Ms Obama said Mr Biden was a "terrific vice president" during the eight years he served as her husband's number two.

"I know Joe. He is a profoundly decent man guided by faith," she said.

"He knows what it takes to rescue an economy, beat back a pandemic and lead our country."

"He will tell the truth, and trust science," she said in a jab at Trump, who has been accused of repeatedly ignoring the advice of his scientific advisors on how to respond to the pandemic.

She urged supporters to vote for the Democratic nominee "like our lives depend on it," citing efforts to prevent voters from participating.

"Four years ago, too many people chose to believe that their votes didn't matter...and we've all been living with the consequences."

"This is not the time to withhold our votes and protest or play games with candidates who have no chance of winning. We've got to show up with the same level of passion and hope for Joe Biden."

Former Republican candidate John Kasich and Democratic candidate Bernie Sanders united to back Joe Biden's presidential campaign.
Source: DNC

Vermont Senator Bernie Sanders, who challenged Biden for the nomination from the progressive left, also addressed the convention, which was live-streamed.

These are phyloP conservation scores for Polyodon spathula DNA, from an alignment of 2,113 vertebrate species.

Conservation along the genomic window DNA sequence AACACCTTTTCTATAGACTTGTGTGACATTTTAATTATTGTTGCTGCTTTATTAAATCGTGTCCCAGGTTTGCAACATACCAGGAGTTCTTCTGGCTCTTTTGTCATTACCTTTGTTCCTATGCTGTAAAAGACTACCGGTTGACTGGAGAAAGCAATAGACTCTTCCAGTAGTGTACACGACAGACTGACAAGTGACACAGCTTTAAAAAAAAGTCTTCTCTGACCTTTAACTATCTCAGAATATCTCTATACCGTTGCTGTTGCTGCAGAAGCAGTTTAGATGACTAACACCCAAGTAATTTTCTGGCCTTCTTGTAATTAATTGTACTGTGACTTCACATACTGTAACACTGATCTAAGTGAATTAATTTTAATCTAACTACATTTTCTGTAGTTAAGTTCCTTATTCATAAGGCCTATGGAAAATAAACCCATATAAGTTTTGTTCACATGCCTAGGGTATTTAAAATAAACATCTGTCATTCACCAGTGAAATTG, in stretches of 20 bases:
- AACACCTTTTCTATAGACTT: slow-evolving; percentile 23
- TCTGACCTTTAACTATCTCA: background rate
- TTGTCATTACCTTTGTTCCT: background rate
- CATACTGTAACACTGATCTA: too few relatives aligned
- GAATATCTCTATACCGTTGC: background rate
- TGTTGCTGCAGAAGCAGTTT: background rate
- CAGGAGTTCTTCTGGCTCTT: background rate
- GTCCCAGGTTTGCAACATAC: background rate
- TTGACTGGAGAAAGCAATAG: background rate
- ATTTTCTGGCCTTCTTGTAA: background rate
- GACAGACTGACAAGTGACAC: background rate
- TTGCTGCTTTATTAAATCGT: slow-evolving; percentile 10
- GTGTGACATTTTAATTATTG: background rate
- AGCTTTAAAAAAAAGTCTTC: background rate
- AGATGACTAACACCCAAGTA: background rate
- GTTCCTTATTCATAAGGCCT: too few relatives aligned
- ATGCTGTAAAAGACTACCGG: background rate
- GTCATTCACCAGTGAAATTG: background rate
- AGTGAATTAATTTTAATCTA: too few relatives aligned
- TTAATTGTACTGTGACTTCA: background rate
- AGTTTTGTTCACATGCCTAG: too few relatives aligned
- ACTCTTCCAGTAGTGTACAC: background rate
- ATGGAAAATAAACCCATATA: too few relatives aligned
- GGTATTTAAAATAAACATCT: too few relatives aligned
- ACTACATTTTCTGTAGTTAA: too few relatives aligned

"Let us be clear, if Donald Trump is reelected, all the progress we have made will be in jeopardy," Mr Sanders said.

"I say to you to everyone who supported other candidates in the primary and those who may have voted for Donald Trump in the last election, the future of our democracy is at stake...the future of our planet is at stake."

Electing Mr Biden over President Trump is an absolute necessity, he urged his supporters.

"My friends, the price of failure is just too great to imagine."

Mr Kasich, a self-described "lifelong Republican", came out in support of Mr Biden's candidacy.

"Yes, there are areas where Joe and I absolutely disagree. But that’s OK because that’s America."

"We can do better than what we’ve been seeing today, for sure. And I know that Joe Biden, with his experience and his wisdom and his decency, can bring us together to help us find that better way.”

Mr Biden's vice-presidential pick, US Senator Kamala Harris of California, the daughter of immigrant parents from India and Jamaica, will speak on Wednesday.